Reducing our dependence on fossil fuels by developing new clean sources of fuel is certainly a hot area of research for many years now. As one of those alternative clean sources of fuel is hydrogen used in fuel cells, now a potentially revolutionary source of this hydrogen is being developed.
Water, as you know, is made up of one oxygen atom and two hydrogen atoms. And would be a natural source of hydrogen if only the process of separating the oxygen and hydrogen could be made in an inexpressive and efficient way.
Already established techniques to produce hydrogen from water heavily rely on the precious and expensive metal, platinum. This fact makes for an effective barrier of scale in production and a disadvantage in competitive cost to benefit ratio. However, researchers at several universities are looking at natural sources of separations as a potential solution.
In particular, a new method combines natural enzymes and synthetic catalysts to produce hydrogen. This method could potentially replace platinum and make for a both efficient and inexpensive way of providing hydrogen to be used in fuel cells.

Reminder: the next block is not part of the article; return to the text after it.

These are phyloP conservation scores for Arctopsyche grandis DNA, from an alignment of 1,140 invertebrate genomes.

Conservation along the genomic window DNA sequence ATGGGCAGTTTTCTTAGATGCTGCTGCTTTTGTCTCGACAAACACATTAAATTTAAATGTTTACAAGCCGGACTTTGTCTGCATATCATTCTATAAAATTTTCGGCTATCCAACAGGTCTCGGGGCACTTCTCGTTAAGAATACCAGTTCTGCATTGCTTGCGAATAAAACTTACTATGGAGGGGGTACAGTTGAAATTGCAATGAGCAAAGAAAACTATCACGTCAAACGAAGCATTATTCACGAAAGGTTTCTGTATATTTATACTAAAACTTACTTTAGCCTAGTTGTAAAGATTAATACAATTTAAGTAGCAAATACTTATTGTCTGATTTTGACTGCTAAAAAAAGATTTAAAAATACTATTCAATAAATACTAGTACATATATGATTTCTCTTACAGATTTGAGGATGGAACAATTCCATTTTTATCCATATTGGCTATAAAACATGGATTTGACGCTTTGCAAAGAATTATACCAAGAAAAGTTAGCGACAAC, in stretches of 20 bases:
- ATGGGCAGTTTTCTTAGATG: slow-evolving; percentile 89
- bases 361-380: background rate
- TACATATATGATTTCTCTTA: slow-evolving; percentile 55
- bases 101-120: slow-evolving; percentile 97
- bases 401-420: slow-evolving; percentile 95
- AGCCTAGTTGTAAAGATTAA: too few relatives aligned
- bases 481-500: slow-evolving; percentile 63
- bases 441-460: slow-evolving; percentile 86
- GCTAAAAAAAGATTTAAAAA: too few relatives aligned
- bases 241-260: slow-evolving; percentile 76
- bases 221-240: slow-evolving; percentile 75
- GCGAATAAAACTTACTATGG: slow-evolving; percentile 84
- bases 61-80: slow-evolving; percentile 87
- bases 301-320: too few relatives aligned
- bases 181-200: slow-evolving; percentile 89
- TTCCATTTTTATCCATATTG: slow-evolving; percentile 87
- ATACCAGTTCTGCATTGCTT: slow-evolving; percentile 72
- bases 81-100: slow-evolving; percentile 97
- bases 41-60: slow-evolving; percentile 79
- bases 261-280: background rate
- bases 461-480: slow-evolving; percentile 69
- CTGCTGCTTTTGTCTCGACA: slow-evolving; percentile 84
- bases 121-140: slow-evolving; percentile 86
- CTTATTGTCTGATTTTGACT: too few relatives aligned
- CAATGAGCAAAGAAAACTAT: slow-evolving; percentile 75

It is indeed a revolutionary approach, but also simple. Since hydrogen is a natural part of the metabolism of many green algae and bacteria. These organisms use an enzyme called hydrogenases which, thanks to its extremely high capacity have long been the target enzyme for researchers working with renewable energy to analyze.
However, hydrogenases are hard to produce and have only been used in experiments small in scale at laboratories. Bacteria can be forced to produce the enzyme in large scales, but they then tend to produce an inactive form that can no longer be used to produce hydrogen.
Now, researchers in two separate projects at Oxford University and Stockholm University has been able to use these enzymes from bacteria but then enable them for use by combining them with synthetic catalysts.
This artificial activation of the enzymes makes for fuel cells that instead of using platinum – which is expensive and inefficient – enables dramatically more efficient cells. Since enzymes are much more effective than platinum, these fuel cells may imply a huge leap forward in our renewable energy efficiency.
The Stockholm University study (Biomimetic assembly and activation of [FeFe]-hydrogenases) was published in Nature the last tear, and was a collaboration between researchers based in France, Germany and Sweden.
Nature: Biomimetic assembly and activation of [FeFe]-hydrogenases
Oxford University: Efficient fuel cells powered by enzymes